Frequency of provincial custodial involvement and its relationship with illicit drug poisoning events, mental illness and substance use disorder diagnoses in British Columbia, Canada
More details
Hide details
BC Centre for Disease Control, Canada
University of British Columbia
Unlocking the Gates Services Society
Publication date: 2023-04-26
Popul. Med. 2023;5(Supplement):A1940
The ongoing unregulated drug poisoning (overdose) public health emergency in North America is the second leading cause of years of life lost in British Columbia (BC), Canada. There is growing interest in the intersections of overdose and the criminal legal system. The purpose of this analysis was to describe the frequency and composition of charges for people who have and have not had an illicit drug poisoning event.

Population-based health and corrections data were retrieved from a 20% random population sample of BC residents (N=878,246), and from people with healthcare records for drug poisoning (N=33,882). Charging data represented persons who spent at least one day in custody with a release date between January 1, 2016 - December 31, 2020. The total number of charges and the most common charges (i.e. drug-related, crimes against person, traffic, property, and other) were reported among people with 10+ charges in a calendar year, by year and overall.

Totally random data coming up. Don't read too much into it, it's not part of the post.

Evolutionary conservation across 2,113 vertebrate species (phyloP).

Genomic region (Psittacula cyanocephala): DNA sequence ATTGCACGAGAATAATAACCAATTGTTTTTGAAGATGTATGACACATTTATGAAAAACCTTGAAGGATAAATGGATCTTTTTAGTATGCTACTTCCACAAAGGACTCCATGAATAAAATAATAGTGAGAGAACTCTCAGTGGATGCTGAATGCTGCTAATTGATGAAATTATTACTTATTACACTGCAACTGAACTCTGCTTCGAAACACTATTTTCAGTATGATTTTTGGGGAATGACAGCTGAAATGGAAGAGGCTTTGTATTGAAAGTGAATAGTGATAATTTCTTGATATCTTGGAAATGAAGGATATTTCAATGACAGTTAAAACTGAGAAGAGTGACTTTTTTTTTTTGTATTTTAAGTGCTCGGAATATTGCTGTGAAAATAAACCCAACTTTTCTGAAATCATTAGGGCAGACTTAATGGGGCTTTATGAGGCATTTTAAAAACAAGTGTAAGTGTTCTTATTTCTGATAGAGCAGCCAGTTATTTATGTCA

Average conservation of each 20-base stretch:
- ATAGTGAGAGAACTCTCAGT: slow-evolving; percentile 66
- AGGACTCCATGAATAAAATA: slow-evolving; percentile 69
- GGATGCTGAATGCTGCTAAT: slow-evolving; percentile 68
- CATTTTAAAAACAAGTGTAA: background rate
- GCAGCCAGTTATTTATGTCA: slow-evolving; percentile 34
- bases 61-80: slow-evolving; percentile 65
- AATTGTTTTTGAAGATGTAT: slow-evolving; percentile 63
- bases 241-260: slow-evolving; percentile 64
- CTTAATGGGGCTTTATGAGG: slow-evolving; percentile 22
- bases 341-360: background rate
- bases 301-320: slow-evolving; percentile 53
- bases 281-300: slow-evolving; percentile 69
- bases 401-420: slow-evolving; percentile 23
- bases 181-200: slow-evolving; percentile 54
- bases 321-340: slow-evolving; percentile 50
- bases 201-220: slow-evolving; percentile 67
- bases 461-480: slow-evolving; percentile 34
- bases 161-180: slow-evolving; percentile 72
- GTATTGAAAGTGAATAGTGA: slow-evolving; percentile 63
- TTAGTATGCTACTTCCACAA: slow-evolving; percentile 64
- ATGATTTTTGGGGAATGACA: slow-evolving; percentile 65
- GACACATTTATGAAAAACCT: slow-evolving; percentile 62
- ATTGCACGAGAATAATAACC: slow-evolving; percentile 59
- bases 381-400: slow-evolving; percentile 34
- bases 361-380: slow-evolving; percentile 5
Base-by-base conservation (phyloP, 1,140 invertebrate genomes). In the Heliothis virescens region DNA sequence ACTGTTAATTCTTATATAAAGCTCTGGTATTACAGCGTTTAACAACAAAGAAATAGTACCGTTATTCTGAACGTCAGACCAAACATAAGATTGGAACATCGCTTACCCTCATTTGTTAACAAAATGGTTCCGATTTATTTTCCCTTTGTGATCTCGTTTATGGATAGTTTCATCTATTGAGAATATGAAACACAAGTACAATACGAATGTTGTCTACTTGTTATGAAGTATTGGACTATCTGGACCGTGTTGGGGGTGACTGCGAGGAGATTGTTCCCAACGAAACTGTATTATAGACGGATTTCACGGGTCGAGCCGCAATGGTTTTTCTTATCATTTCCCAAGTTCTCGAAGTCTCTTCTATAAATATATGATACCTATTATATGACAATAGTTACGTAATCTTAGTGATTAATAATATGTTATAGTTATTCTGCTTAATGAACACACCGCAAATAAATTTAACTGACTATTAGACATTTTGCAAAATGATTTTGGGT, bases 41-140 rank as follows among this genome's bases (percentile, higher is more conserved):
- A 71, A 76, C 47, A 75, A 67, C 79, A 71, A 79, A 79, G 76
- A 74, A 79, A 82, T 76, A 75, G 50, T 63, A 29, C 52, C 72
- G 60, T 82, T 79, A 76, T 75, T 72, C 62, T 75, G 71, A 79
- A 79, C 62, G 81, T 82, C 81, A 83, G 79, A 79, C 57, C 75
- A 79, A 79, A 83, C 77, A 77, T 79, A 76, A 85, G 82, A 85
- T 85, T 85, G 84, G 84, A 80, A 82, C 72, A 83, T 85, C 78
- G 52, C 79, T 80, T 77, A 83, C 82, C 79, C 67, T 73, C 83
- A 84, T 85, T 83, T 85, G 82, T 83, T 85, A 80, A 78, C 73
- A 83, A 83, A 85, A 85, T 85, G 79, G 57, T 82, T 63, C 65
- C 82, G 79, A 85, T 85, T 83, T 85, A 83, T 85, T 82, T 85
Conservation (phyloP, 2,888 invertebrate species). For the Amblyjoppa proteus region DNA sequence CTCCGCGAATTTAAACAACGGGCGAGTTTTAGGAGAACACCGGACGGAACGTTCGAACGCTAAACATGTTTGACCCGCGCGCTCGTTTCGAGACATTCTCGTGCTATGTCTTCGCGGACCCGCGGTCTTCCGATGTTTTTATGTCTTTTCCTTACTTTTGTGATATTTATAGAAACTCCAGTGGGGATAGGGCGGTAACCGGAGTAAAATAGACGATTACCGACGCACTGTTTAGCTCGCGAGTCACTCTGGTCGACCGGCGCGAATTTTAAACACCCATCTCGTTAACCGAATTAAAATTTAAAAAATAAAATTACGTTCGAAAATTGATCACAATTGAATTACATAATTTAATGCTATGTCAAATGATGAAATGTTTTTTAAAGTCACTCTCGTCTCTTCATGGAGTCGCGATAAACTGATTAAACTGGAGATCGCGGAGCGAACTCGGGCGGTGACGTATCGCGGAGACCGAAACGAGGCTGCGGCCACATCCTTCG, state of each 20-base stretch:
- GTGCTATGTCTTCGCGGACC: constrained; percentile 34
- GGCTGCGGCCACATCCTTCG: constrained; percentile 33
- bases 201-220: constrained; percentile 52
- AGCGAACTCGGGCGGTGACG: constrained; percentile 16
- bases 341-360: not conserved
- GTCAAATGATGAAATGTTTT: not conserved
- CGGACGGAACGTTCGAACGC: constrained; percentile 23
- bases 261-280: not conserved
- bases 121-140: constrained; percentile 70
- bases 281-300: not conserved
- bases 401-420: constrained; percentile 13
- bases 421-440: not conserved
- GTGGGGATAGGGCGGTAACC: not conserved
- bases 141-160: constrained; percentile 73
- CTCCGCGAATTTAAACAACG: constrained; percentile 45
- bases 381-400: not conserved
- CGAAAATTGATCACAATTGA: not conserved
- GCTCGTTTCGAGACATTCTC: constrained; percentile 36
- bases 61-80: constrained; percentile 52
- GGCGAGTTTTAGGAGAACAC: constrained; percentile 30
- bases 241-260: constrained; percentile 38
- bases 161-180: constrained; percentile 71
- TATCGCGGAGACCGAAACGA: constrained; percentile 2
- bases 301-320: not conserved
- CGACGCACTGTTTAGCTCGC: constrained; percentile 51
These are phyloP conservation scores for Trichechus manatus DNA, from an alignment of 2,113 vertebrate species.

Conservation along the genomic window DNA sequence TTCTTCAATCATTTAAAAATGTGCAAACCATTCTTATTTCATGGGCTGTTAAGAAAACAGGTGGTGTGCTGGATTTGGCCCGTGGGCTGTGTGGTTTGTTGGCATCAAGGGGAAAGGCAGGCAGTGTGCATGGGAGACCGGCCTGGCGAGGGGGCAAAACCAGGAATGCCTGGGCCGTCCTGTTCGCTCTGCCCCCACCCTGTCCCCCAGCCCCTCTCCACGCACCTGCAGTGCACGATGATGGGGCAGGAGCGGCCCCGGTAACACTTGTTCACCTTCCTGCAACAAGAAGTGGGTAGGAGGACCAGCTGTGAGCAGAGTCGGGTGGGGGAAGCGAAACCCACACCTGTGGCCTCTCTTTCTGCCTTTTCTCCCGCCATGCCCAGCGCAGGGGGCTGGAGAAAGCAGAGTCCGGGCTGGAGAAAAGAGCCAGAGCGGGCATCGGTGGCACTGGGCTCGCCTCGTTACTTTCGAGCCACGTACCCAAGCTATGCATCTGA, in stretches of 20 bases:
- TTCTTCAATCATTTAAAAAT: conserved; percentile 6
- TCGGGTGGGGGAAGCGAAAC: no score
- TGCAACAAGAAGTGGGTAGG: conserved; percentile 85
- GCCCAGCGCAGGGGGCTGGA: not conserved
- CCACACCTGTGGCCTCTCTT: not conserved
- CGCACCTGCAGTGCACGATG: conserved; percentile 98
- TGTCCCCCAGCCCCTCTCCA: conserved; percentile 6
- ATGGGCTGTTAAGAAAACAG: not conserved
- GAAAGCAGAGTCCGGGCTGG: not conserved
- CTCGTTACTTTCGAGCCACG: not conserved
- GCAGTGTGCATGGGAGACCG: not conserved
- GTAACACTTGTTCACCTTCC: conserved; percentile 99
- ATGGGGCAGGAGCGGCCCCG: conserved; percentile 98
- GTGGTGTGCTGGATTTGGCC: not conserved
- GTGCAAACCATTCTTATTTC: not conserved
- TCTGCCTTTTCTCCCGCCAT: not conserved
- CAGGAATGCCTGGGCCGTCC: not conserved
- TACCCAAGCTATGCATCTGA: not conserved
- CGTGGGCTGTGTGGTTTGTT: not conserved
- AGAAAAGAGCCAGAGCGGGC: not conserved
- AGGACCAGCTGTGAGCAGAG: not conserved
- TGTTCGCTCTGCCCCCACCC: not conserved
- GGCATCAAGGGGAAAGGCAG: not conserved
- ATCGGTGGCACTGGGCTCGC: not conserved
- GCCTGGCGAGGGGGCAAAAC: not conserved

People with 10+ charges in a calendar year make up a very small proportion of the Reference Sample (<0.01%) (N=1044) and Overdose Cohort (<5%) (n=1652). Drug-related charges were uncommon. Charges for crimes against person were similar in the Overdose Cohort and Reference Sample, 17% and 20% of all charges, respectively. Property-related charges, which likely reflect survival crime, were the most common in both groups; however, the Overdose Cohort (52%) had a higher frequency than the Reference Sample (38%).

Few people who had an illicit drug poisoning event have been charged with an offense and fewer were charged 10+ times in a calendar year. In the context of growing media and public concern about public safety, efforts must focus on increasing access to social supports and reducing stigma for people with living experience of substance use, incarceration, and criminalization.

Journals System - logo
Scroll to top